Difference between revisions of "2006 AMC 10A Problems/Problem 20"

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== Solution ==
 
== Solution ==
For two numbers to have a difference that is a multiple of 5, the numbers must be congruent <math>\bmod{5}</math> (their [[remainder]]s after division by 5 must be the same).
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For two numbers to have a difference that is a multiple of <math>5</math>, the numbers must be congruent <math>\bmod{5}</math> (their remainders after division by <math>5</math> must be the same).
  
<math>0, 1, 2, 3, 4 </math> are the possible values of numbers in <math>\bmod{5}</math>. Since there are only 5 possible values in <math>\bmod{5}</math> and we are picking <math>6</math> numbers, by the [[Pigeonhole Principle]], two of the numbers must be congruent <math>\bmod{5}</math>.  
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<math>0, 1, 2, 3, 4 </math> are the possible values of numbers in <math>\bmod{5}</math>. Since there are only <math>5</math> possible values in <math>\bmod{5}</math> and we are picking <math>6</math> numbers, by the [[Pigeonhole Principle]], two of the numbers must be congruent <math>\bmod{5}</math>.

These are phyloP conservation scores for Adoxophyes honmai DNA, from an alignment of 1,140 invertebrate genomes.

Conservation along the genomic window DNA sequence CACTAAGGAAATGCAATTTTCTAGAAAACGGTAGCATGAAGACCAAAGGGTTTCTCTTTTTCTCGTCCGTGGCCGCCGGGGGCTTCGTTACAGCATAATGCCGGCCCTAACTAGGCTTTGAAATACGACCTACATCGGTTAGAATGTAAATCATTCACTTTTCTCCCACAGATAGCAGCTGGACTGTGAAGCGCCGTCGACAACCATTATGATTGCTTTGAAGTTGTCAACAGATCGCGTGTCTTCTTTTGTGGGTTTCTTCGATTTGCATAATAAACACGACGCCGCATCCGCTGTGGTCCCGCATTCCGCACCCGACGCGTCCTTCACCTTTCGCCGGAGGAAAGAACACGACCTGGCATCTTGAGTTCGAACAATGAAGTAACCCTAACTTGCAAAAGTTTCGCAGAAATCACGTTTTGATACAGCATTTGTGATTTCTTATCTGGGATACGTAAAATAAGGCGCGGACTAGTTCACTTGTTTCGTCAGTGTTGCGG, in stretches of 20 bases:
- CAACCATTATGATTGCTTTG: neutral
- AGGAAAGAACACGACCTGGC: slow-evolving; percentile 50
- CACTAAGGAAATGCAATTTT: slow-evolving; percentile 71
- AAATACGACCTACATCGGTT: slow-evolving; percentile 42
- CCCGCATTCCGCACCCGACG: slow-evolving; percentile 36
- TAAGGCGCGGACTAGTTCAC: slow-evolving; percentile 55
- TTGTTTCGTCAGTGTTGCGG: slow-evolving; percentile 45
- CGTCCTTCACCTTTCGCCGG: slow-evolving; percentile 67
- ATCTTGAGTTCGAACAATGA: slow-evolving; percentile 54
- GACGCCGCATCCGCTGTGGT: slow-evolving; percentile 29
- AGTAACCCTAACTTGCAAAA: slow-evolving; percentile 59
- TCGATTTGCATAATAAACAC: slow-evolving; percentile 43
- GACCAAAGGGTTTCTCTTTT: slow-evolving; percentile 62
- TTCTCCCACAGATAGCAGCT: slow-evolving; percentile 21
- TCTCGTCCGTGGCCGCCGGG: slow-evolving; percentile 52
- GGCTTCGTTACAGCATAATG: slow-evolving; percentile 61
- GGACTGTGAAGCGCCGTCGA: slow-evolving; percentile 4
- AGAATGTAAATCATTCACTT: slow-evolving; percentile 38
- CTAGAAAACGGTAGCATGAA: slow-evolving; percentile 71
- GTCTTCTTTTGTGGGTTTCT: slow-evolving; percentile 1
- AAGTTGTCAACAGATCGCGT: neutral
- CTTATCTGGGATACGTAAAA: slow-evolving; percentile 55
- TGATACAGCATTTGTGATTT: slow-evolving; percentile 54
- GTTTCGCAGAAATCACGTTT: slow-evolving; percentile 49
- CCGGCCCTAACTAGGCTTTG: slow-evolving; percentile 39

Therefore the probability that some pair of the 6 integers has a difference that is a multiple of 5 is <math>1 \Longrightarrow \boxed{\mathrm{E}}</math>.
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Therefore the probability that some pair of the <math>6</math> integers has a difference that is a multiple of <math>5</math> is <math>\boxed{\textbf{(E) }1}</math>.
  
 
== See also ==
 
== See also ==

Latest revision as of 09:13, 19 December 2021

Problem

Six distinct positive integers are randomly chosen between $1$ and $2006$, inclusive. What is the probability that some pair of these integers has a difference that is a multiple of $5$?

$\textbf{(A) } \frac{1}{2}\qquad\textbf{(B) } \frac{3}{5}\qquad\textbf{(C) } \frac{2}{3}\qquad\textbf{(D) } \frac{4}{5}\qquad\textbf{(E) } 1\qquad$

Solution

For two numbers to have a difference that is a multiple of $5$, the numbers must be congruent $\bmod{5}$ (their remainders after division by $5$ must be the same).

$0, 1, 2, 3, 4$ are the possible values of numbers in $\bmod{5}$. Since there are only $5$ possible values in $\bmod{5}$ and we are picking $6$ numbers, by the Pigeonhole Principle, two of the numbers must be congruent $\bmod{5}$.

Therefore the probability that some pair of the $6$ integers has a difference that is a multiple of $5$ is $\boxed{\textbf{(E) }1}$.

See also

2006 AMC 10A (ProblemsAnswer KeyResources)
Preceded by
Problem 19
Followed by
Problem 21
1 2 3 4 5 6 7 8 9 10 11 12 13 14 15 16 17 18 19 20 21 22 23 24 25
All AMC 10 Problems and Solutions

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